But he that filches from me my good name,
    Robs me of that which not enriches him,
    And makes me poor indeed.
    • Iago, scene iii

  • O! beware, my lord, of jealousy;
    It is the green-ey'd monster which doth mock
    The meat it feeds on.
    • Iago, scene iii

  • Think'st thou I'd make a life of jealousy,
    To follow still the changes of the moon
    With fresh suspicions? No; to be once in doubt,
    Is once to be resolved.
    • Othello, scene iii

  • She did deceive her father, marrying you;
    And when she seem'd to shake and fear your looks
    She lov'd them most.
    • Iago, scene iii

  • Othello: I do not think but Desdemona's honest.
    Iago: Long live she so, and long live you to think so!
    Othello: And, yet, how nature erring from itself,—
    Iago: Ay, there's the point.
    • Scene iii

  • If she be false, O! then heaven mocks itself.
    I'll not believe't.
    • Othello, scene iii

  • O! now, for ever
    Farewell the tranquil mind; farewell content!
    • Othello, scene iii

  • Villain, be sure thou prove my love a whore,
    Be sure of it; give me the ocular proof;
    Or, by the worth of mine eternal soul,
    Thou hadst been better have been born a dog
    Than answer my wak'd wrath.
    • Othello, scene iii

  • There are a kind of men so loose of soul,
    That in their sleeps will mutter their affairs.
    • Iago, scene iii

  • 'Tis not a year or two shows us a man:
    They are all but stomachs, and we all but food;
    They eat us hungerly, and when they are full,
    They belch us.
    • Emilia, scene iv

Act IV

  • Do it not with poison, strangle her in her bed.
    • Iago, scene i

  • Who would not make her husband a cuckold to make him a monarch?
    • Emilia, scene iii

  • Heaven me such uses send,
    Not to pick bad from bad, but by bad mend.
    • Desdemona, scene iii

Act V

I kissed thee ere I killed thee
  • O damn'd Iago! O inhuman dog!
    • Roderigo, scene i

  • Put out the light, and then put out the light.
    • Othello, scene ii

  • [He kisses her]
    O balmy breath, that dost almost persuade
    Justice to break her sword. One more, one more!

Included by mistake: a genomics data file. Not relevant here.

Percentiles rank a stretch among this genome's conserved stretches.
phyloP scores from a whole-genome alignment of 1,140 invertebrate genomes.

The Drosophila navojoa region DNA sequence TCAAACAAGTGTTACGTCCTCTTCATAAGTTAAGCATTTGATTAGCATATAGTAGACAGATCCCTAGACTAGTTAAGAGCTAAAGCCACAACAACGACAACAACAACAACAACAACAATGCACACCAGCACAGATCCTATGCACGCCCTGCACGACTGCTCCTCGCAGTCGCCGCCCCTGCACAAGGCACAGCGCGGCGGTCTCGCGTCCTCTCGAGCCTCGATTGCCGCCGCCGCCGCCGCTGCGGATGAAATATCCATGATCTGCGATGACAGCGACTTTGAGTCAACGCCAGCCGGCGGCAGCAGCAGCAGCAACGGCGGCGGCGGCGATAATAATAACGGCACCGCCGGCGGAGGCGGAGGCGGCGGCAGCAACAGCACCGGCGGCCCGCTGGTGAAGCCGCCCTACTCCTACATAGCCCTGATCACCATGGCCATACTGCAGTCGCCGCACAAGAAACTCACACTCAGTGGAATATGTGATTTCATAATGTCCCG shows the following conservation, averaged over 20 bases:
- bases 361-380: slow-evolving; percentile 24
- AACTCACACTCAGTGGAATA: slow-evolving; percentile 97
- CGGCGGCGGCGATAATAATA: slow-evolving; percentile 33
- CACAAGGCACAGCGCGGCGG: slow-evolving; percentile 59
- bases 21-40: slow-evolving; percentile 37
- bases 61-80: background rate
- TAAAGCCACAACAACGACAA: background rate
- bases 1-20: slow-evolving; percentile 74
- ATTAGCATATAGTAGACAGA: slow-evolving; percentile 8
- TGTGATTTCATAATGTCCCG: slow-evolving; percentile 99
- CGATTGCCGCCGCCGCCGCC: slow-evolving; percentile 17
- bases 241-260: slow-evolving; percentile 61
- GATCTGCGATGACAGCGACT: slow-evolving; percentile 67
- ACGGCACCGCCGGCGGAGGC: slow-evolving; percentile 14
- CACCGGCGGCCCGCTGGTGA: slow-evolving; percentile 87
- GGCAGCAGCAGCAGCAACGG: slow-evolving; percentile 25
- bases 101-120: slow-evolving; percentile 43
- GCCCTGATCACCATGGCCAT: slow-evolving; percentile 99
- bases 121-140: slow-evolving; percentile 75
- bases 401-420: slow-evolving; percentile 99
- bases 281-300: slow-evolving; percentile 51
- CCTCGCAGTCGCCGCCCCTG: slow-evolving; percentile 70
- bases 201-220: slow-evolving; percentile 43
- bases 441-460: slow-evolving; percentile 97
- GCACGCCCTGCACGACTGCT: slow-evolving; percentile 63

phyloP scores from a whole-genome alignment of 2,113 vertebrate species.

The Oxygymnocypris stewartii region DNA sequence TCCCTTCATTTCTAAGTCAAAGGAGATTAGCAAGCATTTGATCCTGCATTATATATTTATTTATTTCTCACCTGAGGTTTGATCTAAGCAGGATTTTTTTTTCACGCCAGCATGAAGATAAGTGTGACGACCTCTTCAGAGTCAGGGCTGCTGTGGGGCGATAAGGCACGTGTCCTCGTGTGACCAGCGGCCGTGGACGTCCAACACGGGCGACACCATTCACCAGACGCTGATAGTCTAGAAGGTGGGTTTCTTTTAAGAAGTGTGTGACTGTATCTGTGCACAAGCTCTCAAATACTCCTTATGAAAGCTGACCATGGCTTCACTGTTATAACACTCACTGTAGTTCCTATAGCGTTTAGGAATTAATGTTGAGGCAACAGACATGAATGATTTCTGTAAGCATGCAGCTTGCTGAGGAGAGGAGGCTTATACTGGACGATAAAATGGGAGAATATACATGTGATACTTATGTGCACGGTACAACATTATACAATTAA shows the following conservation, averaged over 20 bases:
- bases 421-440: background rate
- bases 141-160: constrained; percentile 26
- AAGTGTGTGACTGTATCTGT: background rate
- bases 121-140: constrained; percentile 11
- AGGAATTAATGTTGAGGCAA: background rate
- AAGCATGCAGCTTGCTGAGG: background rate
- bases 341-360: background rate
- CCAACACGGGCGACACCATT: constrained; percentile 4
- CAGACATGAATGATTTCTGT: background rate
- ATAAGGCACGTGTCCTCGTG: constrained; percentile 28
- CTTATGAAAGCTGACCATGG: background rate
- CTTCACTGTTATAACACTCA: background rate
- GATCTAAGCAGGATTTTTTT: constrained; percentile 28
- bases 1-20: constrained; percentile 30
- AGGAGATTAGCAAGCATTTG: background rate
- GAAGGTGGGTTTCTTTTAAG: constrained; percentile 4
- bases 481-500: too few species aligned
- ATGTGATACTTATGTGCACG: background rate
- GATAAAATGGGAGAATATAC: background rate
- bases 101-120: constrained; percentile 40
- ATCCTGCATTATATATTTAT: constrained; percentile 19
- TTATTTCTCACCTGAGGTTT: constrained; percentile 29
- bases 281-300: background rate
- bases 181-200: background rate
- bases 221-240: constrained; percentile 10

Be thus when thou art dead, and I will kill thee,
    And love thee after. One more, and that's the last!
    So sweet was ne'er so fatal. I must weep,
    But they are cruel tears. This sorrow's heavenly;
    It strikes where it doth love. She wakes.
    • Othello, scene ii

  • What noise is this? Not dead — not yet quite dead?
    I that am cruel am yet merciful;
    I would not have the linger in thy pain
    So, so.
    • Othello, scene ii

  • It is the very error of the moon;
    She comes more near the earth than she was wont;
    And makes men mad.
    • Othello, scene ii

  • I hold my peace, sir? no;
    No, I will speak as liberal as the north;
    Let heaven and men and devils, let them all,
    All, all, cry shame against me, yet I'll speak.
    • Emilia, scene ii

  • Demand me nothing: what you know, you know:
    From this time forth I never will speak word.
    • Iago, scene ii

  • I pray you, in your letters,
    When you shall these unlucky deeds relate,
    Speak of me as I am; nothing extenuate,
    Nor set down aught in malice: then, must you speak
    Of one that lov'd not wisely but too well;
    Of one not easily jealous, but, being wrought,
    Perplex'd in the extreme; of one whose hand,
    Like the base Indian, threw a pearl away
    Richer than all his tribe; of one whose subdu'd eyes
    Albeit unused to the melting mood,
    Drop tears as fast as the Arabian trees
    Their med'cinable gum. Set you down this;
    And say besides, that in Aleppo once,
    Where a malignant and a turban'd Turk
    Beat a Venetian and traduc'd the state,
    I took by the throat the circumcised dog,
    And smote him thus.
    • Othello, scene ii

  • I kissed thee ere I killed thee, no way but this,
    Killing myself, to die upon a kiss.
    • Othello, scene ii